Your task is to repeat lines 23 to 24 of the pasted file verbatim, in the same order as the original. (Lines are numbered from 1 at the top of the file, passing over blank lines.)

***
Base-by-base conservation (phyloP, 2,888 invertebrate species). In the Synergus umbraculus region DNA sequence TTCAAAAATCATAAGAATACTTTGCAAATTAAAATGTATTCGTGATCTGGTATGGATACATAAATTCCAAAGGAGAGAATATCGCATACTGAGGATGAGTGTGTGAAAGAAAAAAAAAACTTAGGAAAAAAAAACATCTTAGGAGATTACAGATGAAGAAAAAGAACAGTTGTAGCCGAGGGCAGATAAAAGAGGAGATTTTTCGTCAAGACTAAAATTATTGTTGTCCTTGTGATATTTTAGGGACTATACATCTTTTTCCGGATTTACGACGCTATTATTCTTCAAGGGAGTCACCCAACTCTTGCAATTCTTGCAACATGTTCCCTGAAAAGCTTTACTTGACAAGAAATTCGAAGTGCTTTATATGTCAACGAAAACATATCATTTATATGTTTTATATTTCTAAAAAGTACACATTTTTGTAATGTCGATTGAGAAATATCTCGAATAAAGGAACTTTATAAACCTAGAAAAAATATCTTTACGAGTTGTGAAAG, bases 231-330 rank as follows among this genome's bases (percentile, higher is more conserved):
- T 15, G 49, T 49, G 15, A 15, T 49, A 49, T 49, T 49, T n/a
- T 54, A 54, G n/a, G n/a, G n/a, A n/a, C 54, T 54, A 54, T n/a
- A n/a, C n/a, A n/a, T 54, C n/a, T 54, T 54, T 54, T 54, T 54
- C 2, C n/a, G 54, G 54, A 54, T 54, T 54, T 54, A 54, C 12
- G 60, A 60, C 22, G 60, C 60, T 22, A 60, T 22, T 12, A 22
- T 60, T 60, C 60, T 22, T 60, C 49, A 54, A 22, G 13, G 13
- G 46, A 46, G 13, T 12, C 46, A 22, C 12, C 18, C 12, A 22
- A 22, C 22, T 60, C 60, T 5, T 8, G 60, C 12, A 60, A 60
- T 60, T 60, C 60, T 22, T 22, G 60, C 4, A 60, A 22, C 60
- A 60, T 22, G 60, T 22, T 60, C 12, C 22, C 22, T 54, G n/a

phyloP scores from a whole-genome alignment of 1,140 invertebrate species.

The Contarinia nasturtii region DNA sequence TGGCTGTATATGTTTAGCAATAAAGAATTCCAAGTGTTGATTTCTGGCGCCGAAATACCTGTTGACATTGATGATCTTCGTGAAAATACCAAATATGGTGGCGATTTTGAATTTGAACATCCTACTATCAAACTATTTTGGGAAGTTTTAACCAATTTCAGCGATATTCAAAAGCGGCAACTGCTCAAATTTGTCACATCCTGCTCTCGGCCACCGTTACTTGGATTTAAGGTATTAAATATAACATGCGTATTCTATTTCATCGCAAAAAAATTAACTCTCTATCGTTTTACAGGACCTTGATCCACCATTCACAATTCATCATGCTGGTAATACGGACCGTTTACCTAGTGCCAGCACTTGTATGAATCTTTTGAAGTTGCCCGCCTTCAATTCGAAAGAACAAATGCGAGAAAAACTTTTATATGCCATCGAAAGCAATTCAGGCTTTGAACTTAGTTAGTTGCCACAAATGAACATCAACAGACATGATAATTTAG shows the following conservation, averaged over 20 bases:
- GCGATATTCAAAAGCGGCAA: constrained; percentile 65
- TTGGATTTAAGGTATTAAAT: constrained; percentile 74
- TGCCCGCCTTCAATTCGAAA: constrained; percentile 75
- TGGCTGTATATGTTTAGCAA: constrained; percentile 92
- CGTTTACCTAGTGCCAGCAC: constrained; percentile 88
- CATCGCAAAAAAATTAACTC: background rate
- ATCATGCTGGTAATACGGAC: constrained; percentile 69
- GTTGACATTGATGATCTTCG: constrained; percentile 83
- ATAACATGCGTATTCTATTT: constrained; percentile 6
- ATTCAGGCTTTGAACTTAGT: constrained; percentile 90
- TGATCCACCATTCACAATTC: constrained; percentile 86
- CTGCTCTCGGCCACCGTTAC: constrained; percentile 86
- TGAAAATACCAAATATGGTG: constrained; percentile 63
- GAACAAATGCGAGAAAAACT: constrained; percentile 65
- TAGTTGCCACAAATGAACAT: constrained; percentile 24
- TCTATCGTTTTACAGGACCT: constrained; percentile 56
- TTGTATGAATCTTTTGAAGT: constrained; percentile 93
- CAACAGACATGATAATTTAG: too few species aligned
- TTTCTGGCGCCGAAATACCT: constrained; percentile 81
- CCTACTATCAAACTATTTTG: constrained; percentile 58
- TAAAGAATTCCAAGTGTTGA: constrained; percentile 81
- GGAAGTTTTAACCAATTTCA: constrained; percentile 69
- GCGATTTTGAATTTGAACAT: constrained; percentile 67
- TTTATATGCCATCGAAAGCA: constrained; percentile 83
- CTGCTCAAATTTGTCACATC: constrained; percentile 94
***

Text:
- ATTCAGGCTTTGAACTTAGT: constrained; percentile 90
- TGATCCACCATTCACAATTC: constrained; percentile 86